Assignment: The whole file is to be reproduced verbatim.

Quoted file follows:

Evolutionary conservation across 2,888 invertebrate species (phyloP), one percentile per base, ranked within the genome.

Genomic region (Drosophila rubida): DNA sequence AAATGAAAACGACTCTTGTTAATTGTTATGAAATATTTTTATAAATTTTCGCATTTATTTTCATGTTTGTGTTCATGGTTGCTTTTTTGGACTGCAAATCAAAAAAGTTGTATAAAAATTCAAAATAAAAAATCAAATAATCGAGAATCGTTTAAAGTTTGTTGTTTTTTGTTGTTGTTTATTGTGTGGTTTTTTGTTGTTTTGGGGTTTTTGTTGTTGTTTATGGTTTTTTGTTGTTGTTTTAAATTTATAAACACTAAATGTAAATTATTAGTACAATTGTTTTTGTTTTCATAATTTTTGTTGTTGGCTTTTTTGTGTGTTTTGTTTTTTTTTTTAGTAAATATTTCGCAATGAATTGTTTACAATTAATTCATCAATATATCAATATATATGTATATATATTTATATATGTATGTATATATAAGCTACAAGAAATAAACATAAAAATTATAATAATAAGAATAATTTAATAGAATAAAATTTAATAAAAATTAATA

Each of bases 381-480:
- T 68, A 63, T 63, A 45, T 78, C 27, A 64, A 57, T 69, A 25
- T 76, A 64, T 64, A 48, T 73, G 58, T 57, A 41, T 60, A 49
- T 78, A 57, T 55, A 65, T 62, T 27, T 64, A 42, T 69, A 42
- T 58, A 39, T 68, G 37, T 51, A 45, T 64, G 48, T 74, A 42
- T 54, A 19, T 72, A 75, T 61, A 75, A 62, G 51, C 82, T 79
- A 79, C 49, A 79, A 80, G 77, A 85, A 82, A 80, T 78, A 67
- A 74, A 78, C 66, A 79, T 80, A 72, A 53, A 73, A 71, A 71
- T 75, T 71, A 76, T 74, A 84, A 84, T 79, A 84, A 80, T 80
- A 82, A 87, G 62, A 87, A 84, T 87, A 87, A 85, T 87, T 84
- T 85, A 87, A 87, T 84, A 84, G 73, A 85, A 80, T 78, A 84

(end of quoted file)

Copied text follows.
Evolutionary conservation across 2,888 invertebrate species (phyloP), one percentile per base, ranked within the genome.

Genomic region (Drosophila rubida): DNA sequence AAATGAAAACGACTCTTGTTAATTGTTATGAAATATTTTTATAAATTTTCGCATTTATTTTCATGTTTGTGTTCATGGTTGCTTTTTTGGACTGCAAATCAAAAAAGTTGTATAAAAATTCAAAATAAAAAATCAAATAATCGAGAATCGTTTAAAGTTTGTTGTTTTTTGTTGTTGTTTATTGTGTGGTTTTTTGTTGTTTTGGGGTTTTTGTTGTTGTTTATGGTTTTTTGTTGTTGTTTTAAATTTATAAACACTAAATGTAAATTATTAGTACAATTGTTTTTGTTTTCATAATTTTTGTTGTTGGCTTTTTTGTGTGTTTTGTTTTTTTTTTTAGTAAATATTTCGCAATGAATTGTTTACAATTAATTCATCAATATATCAATATATATGTATATATATTTATATATGTATGTATATATAAGCTACAAGAAATAAACATAAAAATTATAATAATAAGAATAATTTAATAGAATAAAATTTAATAAAAATTAATA

Each of bases 381-480:
- T 68, A 63, T 63, A 45, T 78, C 27, A 64, A 57, T 69, A 25
- T 76, A 64, T 64, A 48, T 73, G 58, T 57, A 41, T 60, A 49
- T 78, A 57, T 55, A 65, T 62, T 27, T 64, A 42, T 69, A 42
- T 58, A 39, T 68, G 37, T 51, A 45, T 64, G 48, T 74, A 42
- T 54, A 19, T 72, A 75, T 61, A 75, A 62, G 51, C 82, T 79
- A 79, C 49, A 79, A 80, G 77, A 85, A 82, A 80, T 78, A 67
- A 74, A 78, C 66, A 79, T 80, A 72, A 53, A 73, A 71, A 71
- T 75, T 71, A 76, T 74, A 84, A 84, T 79, A 84, A 80, T 80
- A 82, A 87, G 62, A 87, A 84, T 87, A 87, A 85, T 87, T 84
- T 85, A 87, A 87, T 84, A 84, G 73, A 85, A 80, T 78, A 84